Document Type



California Law Review Online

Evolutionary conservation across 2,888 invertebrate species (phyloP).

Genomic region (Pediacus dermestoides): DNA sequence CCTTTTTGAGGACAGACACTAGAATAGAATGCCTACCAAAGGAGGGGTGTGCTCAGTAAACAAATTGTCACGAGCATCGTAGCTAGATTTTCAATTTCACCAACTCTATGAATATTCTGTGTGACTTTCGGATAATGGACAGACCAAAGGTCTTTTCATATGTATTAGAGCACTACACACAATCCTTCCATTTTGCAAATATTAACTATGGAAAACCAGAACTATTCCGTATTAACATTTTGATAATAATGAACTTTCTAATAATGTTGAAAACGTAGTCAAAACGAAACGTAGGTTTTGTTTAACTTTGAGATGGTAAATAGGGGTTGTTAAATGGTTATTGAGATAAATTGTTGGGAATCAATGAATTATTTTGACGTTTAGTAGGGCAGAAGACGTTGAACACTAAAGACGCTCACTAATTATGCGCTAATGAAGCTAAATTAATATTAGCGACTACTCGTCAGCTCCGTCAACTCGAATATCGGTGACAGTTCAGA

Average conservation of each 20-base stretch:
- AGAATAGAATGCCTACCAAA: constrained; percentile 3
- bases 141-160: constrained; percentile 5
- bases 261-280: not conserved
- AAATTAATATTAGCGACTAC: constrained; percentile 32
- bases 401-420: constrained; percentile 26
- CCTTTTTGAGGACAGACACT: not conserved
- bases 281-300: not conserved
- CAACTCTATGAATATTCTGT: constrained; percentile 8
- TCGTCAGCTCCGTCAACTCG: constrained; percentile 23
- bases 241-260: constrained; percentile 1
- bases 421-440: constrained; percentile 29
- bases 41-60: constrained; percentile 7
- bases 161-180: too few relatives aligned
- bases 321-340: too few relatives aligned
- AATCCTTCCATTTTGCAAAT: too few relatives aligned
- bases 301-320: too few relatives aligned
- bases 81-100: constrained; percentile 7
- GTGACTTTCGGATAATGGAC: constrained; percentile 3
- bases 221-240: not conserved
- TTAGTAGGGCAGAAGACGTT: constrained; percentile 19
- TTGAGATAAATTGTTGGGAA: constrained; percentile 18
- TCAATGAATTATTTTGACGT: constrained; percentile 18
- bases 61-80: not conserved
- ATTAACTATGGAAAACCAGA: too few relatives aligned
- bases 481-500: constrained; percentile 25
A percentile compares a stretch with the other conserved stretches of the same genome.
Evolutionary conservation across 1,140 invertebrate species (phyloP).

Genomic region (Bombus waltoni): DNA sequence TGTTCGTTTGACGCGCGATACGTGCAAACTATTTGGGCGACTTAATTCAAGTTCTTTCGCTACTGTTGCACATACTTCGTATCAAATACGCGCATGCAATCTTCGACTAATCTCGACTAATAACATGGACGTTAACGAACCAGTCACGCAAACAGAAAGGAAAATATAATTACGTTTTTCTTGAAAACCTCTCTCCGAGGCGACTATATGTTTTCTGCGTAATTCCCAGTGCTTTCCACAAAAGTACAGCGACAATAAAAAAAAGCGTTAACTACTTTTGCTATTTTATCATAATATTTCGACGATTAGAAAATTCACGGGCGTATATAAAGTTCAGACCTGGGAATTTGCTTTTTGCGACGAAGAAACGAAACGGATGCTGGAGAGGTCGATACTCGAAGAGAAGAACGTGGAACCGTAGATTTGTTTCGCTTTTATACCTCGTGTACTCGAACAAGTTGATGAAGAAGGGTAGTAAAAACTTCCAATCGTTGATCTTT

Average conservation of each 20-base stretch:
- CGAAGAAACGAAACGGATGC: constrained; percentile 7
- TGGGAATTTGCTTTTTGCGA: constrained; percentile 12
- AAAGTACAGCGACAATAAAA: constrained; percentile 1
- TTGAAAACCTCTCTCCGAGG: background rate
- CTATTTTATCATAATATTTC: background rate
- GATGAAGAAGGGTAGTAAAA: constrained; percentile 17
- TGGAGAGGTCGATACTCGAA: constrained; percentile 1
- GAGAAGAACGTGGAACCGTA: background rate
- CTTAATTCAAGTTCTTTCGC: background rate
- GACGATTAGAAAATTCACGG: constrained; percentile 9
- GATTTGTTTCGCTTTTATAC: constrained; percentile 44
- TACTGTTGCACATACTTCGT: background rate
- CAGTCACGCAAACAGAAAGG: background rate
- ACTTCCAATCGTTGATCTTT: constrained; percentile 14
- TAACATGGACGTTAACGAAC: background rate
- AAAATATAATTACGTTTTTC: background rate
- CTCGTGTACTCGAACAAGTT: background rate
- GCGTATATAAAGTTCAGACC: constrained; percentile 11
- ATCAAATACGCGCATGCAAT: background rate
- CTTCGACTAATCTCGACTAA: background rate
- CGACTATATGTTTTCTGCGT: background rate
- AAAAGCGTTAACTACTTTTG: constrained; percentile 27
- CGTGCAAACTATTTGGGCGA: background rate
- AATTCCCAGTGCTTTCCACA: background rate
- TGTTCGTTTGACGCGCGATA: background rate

This Essay responds to Bennett Capers's article, "Against Prosecutors." I offer four critiques of Capers’s proposal to bring back private prosecutions: (A) that shifting power to victims still involves shifting power to the carceral state and away from defendants; (B) that defining the class of victims will pose numerous problems; C) that privatizing prosecution reinforces a troubling impulse to treat social problems at the individual level; and (D) broadly, that these critiques suggest that Capers has traded the pathologies of “public” law for the pathologies of “private” law. Further, I argue that the article reflects a new, left-leaning vision of victims’ rights. I see "Against Prosecutors" as illustrating an impulse among many progressive and left commentators to suggest that decarceration and victims’ rights actually could go hand-in-hand. Ultimately, I argue that this (re)turn to victims’ rights has some promise but should be cause for concern for critics of the carceral state.